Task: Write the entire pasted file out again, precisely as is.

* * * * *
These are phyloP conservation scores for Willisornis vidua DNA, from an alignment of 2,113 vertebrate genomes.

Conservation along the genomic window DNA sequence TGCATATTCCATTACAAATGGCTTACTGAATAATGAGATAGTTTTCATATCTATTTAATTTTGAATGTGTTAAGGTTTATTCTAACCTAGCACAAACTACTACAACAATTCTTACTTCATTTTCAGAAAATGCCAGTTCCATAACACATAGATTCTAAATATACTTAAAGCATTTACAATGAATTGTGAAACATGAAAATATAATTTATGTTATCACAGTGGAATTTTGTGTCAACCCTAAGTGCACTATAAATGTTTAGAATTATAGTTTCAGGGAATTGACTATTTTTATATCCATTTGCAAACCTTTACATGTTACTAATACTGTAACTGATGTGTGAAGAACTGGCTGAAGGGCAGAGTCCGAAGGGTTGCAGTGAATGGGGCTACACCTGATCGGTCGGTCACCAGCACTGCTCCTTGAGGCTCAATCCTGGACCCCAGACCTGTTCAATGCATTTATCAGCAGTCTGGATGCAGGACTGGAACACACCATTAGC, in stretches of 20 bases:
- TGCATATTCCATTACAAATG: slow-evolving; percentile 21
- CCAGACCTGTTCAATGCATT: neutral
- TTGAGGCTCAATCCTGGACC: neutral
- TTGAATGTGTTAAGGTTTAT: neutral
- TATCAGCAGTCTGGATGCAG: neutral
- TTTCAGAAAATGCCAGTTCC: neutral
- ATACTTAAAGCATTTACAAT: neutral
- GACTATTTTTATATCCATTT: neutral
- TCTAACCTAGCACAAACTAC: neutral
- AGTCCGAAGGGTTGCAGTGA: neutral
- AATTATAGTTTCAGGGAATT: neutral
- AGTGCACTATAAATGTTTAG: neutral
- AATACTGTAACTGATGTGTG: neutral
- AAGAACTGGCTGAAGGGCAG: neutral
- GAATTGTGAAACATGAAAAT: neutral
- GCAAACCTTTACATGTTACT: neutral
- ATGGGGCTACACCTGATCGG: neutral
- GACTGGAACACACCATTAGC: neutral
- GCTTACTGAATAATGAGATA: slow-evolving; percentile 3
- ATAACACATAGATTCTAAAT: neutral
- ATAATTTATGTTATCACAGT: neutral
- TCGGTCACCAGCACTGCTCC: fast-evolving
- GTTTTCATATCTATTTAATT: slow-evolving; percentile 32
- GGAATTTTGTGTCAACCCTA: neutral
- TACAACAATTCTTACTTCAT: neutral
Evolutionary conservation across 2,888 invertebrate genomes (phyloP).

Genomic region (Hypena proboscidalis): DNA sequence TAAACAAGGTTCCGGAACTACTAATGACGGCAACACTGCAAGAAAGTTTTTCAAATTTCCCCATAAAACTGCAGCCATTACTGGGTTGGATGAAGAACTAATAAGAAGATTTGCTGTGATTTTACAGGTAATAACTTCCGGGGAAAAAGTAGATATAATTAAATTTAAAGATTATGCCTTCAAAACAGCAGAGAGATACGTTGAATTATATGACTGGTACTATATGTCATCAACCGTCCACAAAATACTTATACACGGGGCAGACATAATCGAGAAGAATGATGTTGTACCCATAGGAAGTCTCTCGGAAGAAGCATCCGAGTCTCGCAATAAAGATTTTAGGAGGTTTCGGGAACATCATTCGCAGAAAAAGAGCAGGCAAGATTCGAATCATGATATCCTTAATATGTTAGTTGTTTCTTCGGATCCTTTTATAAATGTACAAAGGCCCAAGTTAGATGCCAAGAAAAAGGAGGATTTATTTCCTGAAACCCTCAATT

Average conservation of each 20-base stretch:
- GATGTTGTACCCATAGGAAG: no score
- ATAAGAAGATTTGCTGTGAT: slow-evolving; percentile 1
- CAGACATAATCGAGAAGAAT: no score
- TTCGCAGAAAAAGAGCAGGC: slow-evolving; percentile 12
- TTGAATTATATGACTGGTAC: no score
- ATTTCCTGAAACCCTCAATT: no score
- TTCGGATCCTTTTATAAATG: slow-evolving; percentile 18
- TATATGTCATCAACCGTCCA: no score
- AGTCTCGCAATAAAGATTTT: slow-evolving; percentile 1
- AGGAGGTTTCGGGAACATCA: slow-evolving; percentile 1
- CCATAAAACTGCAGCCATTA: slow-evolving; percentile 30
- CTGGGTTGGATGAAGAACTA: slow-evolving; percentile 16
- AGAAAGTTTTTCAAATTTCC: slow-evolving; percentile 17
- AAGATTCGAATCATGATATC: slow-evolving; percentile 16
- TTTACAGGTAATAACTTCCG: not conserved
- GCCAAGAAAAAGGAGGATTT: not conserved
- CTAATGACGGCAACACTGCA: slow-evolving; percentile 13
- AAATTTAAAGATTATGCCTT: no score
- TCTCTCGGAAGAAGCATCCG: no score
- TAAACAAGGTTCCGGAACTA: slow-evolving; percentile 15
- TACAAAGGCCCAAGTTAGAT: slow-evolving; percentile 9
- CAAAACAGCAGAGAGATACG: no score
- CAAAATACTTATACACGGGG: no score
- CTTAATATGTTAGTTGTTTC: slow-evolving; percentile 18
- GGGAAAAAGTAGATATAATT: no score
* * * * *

These are phyloP conservation scores for Willisornis vidua DNA, from an alignment of 2,113 vertebrate genomes.

Conservation along the genomic window DNA sequence TGCATATTCCATTACAAATGGCTTACTGAATAATGAGATAGTTTTCATATCTATTTAATTTTGAATGTGTTAAGGTTTATTCTAACCTAGCACAAACTACTACAACAATTCTTACTTCATTTTCAGAAAATGCCAGTTCCATAACACATAGATTCTAAATATACTTAAAGCATTTACAATGAATTGTGAAACATGAAAATATAATTTATGTTATCACAGTGGAATTTTGTGTCAACCCTAAGTGCACTATAAATGTTTAGAATTATAGTTTCAGGGAATTGACTATTTTTATATCCATTTGCAAACCTTTACATGTTACTAATACTGTAACTGATGTGTGAAGAACTGGCTGAAGGGCAGAGTCCGAAGGGTTGCAGTGAATGGGGCTACACCTGATCGGTCGGTCACCAGCACTGCTCCTTGAGGCTCAATCCTGGACCCCAGACCTGTTCAATGCATTTATCAGCAGTCTGGATGCAGGACTGGAACACACCATTAGC, in stretches of 20 bases:
- TGCATATTCCATTACAAATG: slow-evolving; percentile 21
- CCAGACCTGTTCAATGCATT: neutral
- TTGAGGCTCAATCCTGGACC: neutral
- TTGAATGTGTTAAGGTTTAT: neutral
- TATCAGCAGTCTGGATGCAG: neutral
- TTTCAGAAAATGCCAGTTCC: neutral
- ATACTTAAAGCATTTACAAT: neutral
- GACTATTTTTATATCCATTT: neutral
- TCTAACCTAGCACAAACTAC: neutral
- AGTCCGAAGGGTTGCAGTGA: neutral
- AATTATAGTTTCAGGGAATT: neutral
- AGTGCACTATAAATGTTTAG: neutral
- AATACTGTAACTGATGTGTG: neutral
- AAGAACTGGCTGAAGGGCAG: neutral
- GAATTGTGAAACATGAAAAT: neutral
- GCAAACCTTTACATGTTACT: neutral
- ATGGGGCTACACCTGATCGG: neutral
- GACTGGAACACACCATTAGC: neutral
- GCTTACTGAATAATGAGATA: slow-evolving; percentile 3
- ATAACACATAGATTCTAAAT: neutral
- ATAATTTATGTTATCACAGT: neutral
- TCGGTCACCAGCACTGCTCC: fast-evolving
- GTTTTCATATCTATTTAATT: slow-evolving; percentile 32
- GGAATTTTGTGTCAACCCTA: neutral
- TACAACAATTCTTACTTCAT: neutral
Evolutionary conservation across 2,888 invertebrate genomes (phyloP).

Genomic region (Hypena proboscidalis): DNA sequence TAAACAAGGTTCCGGAACTACTAATGACGGCAACACTGCAAGAAAGTTTTTCAAATTTCCCCATAAAACTGCAGCCATTACTGGGTTGGATGAAGAACTAATAAGAAGATTTGCTGTGATTTTACAGGTAATAACTTCCGGGGAAAAAGTAGATATAATTAAATTTAAAGATTATGCCTTCAAAACAGCAGAGAGATACGTTGAATTATATGACTGGTACTATATGTCATCAACCGTCCACAAAATACTTATACACGGGGCAGACATAATCGAGAAGAATGATGTTGTACCCATAGGAAGTCTCTCGGAAGAAGCATCCGAGTCTCGCAATAAAGATTTTAGGAGGTTTCGGGAACATCATTCGCAGAAAAAGAGCAGGCAAGATTCGAATCATGATATCCTTAATATGTTAGTTGTTTCTTCGGATCCTTTTATAAATGTACAAAGGCCCAAGTTAGATGCCAAGAAAAAGGAGGATTTATTTCCTGAAACCCTCAATT

Average conservation of each 20-base stretch:
- GATGTTGTACCCATAGGAAG: no score
- ATAAGAAGATTTGCTGTGAT: slow-evolving; percentile 1
- CAGACATAATCGAGAAGAAT: no score
- TTCGCAGAAAAAGAGCAGGC: slow-evolving; percentile 12
- TTGAATTATATGACTGGTAC: no score
- ATTTCCTGAAACCCTCAATT: no score
- TTCGGATCCTTTTATAAATG: slow-evolving; percentile 18
- TATATGTCATCAACCGTCCA: no score
- AGTCTCGCAATAAAGATTTT: slow-evolving; percentile 1
- AGGAGGTTTCGGGAACATCA: slow-evolving; percentile 1
- CCATAAAACTGCAGCCATTA: slow-evolving; percentile 30
- CTGGGTTGGATGAAGAACTA: slow-evolving; percentile 16
- AGAAAGTTTTTCAAATTTCC: slow-evolving; percentile 17
- AAGATTCGAATCATGATATC: slow-evolving; percentile 16
- TTTACAGGTAATAACTTCCG: not conserved
- GCCAAGAAAAAGGAGGATTT: not conserved
- CTAATGACGGCAACACTGCA: slow-evolving; percentile 13
- AAATTTAAAGATTATGCCTT: no score
- TCTCTCGGAAGAAGCATCCG: no score
- TAAACAAGGTTCCGGAACTA: slow-evolving; percentile 15
- TACAAAGGCCCAAGTTAGAT: slow-evolving; percentile 9
- CAAAACAGCAGAGAGATACG: no score
- CAAAATACTTATACACGGGG: no score
- CTTAATATGTTAGTTGTTTC: slow-evolving; percentile 18
- GGGAAAAAGTAGATATAATT: no score